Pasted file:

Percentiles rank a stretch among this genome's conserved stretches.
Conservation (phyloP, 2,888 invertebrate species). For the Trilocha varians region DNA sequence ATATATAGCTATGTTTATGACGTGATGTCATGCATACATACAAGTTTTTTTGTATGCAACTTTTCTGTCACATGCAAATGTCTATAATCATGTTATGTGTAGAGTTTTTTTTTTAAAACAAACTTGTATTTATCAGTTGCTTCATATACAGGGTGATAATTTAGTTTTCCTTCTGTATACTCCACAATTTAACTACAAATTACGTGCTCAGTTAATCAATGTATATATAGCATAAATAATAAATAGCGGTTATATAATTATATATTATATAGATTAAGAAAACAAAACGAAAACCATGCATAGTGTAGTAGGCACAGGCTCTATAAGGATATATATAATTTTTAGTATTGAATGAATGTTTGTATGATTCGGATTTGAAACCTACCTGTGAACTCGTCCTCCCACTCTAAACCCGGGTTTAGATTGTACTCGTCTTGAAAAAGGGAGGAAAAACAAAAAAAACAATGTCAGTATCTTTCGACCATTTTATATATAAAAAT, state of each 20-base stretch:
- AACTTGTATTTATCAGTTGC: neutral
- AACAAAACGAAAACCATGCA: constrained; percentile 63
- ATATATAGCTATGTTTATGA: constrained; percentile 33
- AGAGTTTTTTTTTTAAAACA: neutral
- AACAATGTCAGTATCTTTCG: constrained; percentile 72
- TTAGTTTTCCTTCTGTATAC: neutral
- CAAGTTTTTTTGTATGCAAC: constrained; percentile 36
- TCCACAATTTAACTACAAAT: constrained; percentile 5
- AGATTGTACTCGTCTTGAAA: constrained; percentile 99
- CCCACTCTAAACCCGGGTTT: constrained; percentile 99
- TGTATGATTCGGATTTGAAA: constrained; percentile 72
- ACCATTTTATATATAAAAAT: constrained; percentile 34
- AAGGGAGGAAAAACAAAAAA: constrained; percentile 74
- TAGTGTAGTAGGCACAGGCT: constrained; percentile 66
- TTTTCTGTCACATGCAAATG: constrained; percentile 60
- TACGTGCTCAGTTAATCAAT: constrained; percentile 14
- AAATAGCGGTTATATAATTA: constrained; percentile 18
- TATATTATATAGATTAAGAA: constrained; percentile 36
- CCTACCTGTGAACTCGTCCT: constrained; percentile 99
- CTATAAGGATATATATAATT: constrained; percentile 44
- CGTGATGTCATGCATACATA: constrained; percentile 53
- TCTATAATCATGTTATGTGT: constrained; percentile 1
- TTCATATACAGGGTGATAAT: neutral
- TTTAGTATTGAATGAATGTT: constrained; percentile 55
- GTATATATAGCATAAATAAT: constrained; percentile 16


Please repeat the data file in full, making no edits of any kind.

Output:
Percentiles rank a stretch among this genome's conserved stretches.
Conservation (phyloP, 2,888 invertebrate species). For the Trilocha varians region DNA sequence ATATATAGCTATGTTTATGACGTGATGTCATGCATACATACAAGTTTTTTTGTATGCAACTTTTCTGTCACATGCAAATGTCTATAATCATGTTATGTGTAGAGTTTTTTTTTTAAAACAAACTTGTATTTATCAGTTGCTTCATATACAGGGTGATAATTTAGTTTTCCTTCTGTATACTCCACAATTTAACTACAAATTACGTGCTCAGTTAATCAATGTATATATAGCATAAATAATAAATAGCGGTTATATAATTATATATTATATAGATTAAGAAAACAAAACGAAAACCATGCATAGTGTAGTAGGCACAGGCTCTATAAGGATATATATAATTTTTAGTATTGAATGAATGTTTGTATGATTCGGATTTGAAACCTACCTGTGAACTCGTCCTCCCACTCTAAACCCGGGTTTAGATTGTACTCGTCTTGAAAAAGGGAGGAAAAACAAAAAAAACAATGTCAGTATCTTTCGACCATTTTATATATAAAAAT, state of each 20-base stretch:
- AACTTGTATTTATCAGTTGC: neutral
- AACAAAACGAAAACCATGCA: constrained; percentile 63
- ATATATAGCTATGTTTATGA: constrained; percentile 33
- AGAGTTTTTTTTTTAAAACA: neutral
- AACAATGTCAGTATCTTTCG: constrained; percentile 72
- TTAGTTTTCCTTCTGTATAC: neutral
- CAAGTTTTTTTGTATGCAAC: constrained; percentile 36
- TCCACAATTTAACTACAAAT: constrained; percentile 5
- AGATTGTACTCGTCTTGAAA: constrained; percentile 99
- CCCACTCTAAACCCGGGTTT: constrained; percentile 99
- TGTATGATTCGGATTTGAAA: constrained; percentile 72
- ACCATTTTATATATAAAAAT: constrained; percentile 34
- AAGGGAGGAAAAACAAAAAA: constrained; percentile 74
- TAGTGTAGTAGGCACAGGCT: constrained; percentile 66
- TTTTCTGTCACATGCAAATG: constrained; percentile 60
- TACGTGCTCAGTTAATCAAT: constrained; percentile 14
- AAATAGCGGTTATATAATTA: constrained; percentile 18
- TATATTATATAGATTAAGAA: constrained; percentile 36
- CCTACCTGTGAACTCGTCCT: constrained; percentile 99
- CTATAAGGATATATATAATT: constrained; percentile 44
- CGTGATGTCATGCATACATA: constrained; percentile 53
- TCTATAATCATGTTATGTGT: constrained; percentile 1
- TTCATATACAGGGTGATAAT: neutral
- TTTAGTATTGAATGAATGTT: constrained; percentile 55
- GTATATATAGCATAAATAAT: constrained; percentile 16